By now most of us have filed our income tax returns, and the last thing we want to do at this point is think about taxes.
In my opinion, though, the end of tax season is a great time to reflect on our individual tax situation while things are still fresh in our mind with the goal of finding opportunities to save money in the future.
The following are some often overlooked opportunities for putting the tax code to work for you and hopefully pay fewer taxes in the current tax year and beyond.
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Most folks know that saving in a workplace retirement plan such as a 401k is a great way to shield income from taxes while building up a nest egg for retirement. Many of us forget, however, that these pre-tax savings will someday be taxed as income when we begin making withdrawals in retirement. Ideally, the rates at which these withdrawals are taxed will be lower than the tax bracket we were in when making contributions. This is the ideal arbitrage scenario and is often true for mid-career and senior employees.
Younger workers just starting the climb up the career ladder, however, are typically in a lower tax bracket than they will be later in their careers and in retirement. For these folks, another retirement savings vehicle, the Roth IRA, may be a better option.
While contributions to a Roth are made with after-tax dollars, both these contributions and their earnings can be withdrawn free of income tax in the future. Younger workers can come out ahead by investing in a Roth with after-tax money when in a lower tax bracket in exchange for not paying income taxes in the future on withdrawals when they have entered a higher tax bracket.
One caveat is that if an employer matches 401k contributions, it is a good idea to save enough to qualify for the match before directing after-tax savings to a Roth. The match is in effect a guaranteed return and should not be passed up.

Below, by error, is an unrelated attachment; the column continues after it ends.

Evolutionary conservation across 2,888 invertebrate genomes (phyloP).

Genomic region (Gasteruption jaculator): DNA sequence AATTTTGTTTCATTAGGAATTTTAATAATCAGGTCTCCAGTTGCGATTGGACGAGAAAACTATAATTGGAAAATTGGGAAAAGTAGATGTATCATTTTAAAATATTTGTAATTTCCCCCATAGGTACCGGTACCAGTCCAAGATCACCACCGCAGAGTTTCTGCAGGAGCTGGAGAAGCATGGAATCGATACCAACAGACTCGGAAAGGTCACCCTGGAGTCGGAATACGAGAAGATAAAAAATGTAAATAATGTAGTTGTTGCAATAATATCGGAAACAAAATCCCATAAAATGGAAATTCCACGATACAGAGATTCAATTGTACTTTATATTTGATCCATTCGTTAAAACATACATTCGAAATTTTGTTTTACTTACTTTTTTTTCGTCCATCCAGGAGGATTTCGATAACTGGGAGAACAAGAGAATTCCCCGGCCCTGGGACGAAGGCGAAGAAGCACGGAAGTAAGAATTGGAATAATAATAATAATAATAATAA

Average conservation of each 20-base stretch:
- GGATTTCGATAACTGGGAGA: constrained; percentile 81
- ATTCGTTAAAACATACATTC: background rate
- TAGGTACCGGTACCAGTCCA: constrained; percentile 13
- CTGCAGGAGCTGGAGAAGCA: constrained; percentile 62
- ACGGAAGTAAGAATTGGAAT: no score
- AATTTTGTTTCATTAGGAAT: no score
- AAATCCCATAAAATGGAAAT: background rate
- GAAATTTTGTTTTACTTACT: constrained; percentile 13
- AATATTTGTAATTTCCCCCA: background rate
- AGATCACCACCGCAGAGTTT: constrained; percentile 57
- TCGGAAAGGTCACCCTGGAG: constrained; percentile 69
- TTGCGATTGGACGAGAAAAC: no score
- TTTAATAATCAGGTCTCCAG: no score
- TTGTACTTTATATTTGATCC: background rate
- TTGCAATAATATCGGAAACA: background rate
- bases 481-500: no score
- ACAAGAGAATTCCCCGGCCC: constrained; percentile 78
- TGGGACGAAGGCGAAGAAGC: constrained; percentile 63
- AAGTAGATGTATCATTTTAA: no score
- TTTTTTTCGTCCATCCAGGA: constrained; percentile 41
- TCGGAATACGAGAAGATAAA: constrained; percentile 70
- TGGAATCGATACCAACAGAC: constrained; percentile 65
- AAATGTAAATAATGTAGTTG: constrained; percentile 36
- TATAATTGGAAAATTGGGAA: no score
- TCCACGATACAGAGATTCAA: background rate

2. Flexible Spending Accounts
Many employers offer their employees a way to set aside a portion of their salary on a pre-tax basis to pay for out-of-pocket medical expenses and for child and dependent care. Given that the IRS does not allow a deduction for medical expenses that do not exceed 7.5% of adjusted gross income (10% for Alternative Minimum Tax purposes), an FSA is usually the only way to save taxes on these expenses. FSAs are particularly valuable for taxpayers who are impacted by the AMT tax because FSA savings allow these taxpayers to shield income from the AMT and offset some of the deductions it disallows, such as the property tax deduction and the state income tax deduction.
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3. Proper Asset Location
Having a well diversified portfolio allocated across a variety of asset classes is key to managing the risk and volatility of our investments. It’s equally important to correctly locate these asset classes within the taxable, tax-deferred and tax free parts of our portfolios.
Generally, it is good practice to place less tax-efficient investments such as bonds, whose earnings are taxed as income, in tax-deferred accounts. In contrast, stocks, which are held for long-term appreciation and not income, should be placed in taxable accounts as their earnings will not be taxed until sold. If they’re held for longer than one year, they will be taxed at a maximum rate of 20%, significantly lower than the current top income tax bracket of 39.6%, though higher than the rate in effect in 2012.
4. Performing a Roth Conversion in a Low Income Year
The current weak economy has forced many people out of work and it is taking longer for the unemployed to find a new job. As a result, unemployed workers can experience a significant income decline and drop down one or more tax brackets.
While upsetting and stressful, a significant temporary drop in income opens up the opportunity to convert an IRA to a Roth at a low tax rate and convert taxable income to tax-free income for a relatively low cost. Folks whose income has fallen low enough that their deductions exceed their tax can even perform a partial Roth conversion for no tax at all.
These are just some of the opportunities that taxpayers often overlook. Spending a little time planning for these and similar opportunities early in the tax year can reap large rewards in the form of tax savings and future growth of wealth. So put the tax code to work for you and use it as a tool to help you achieve your long term goals and objectives.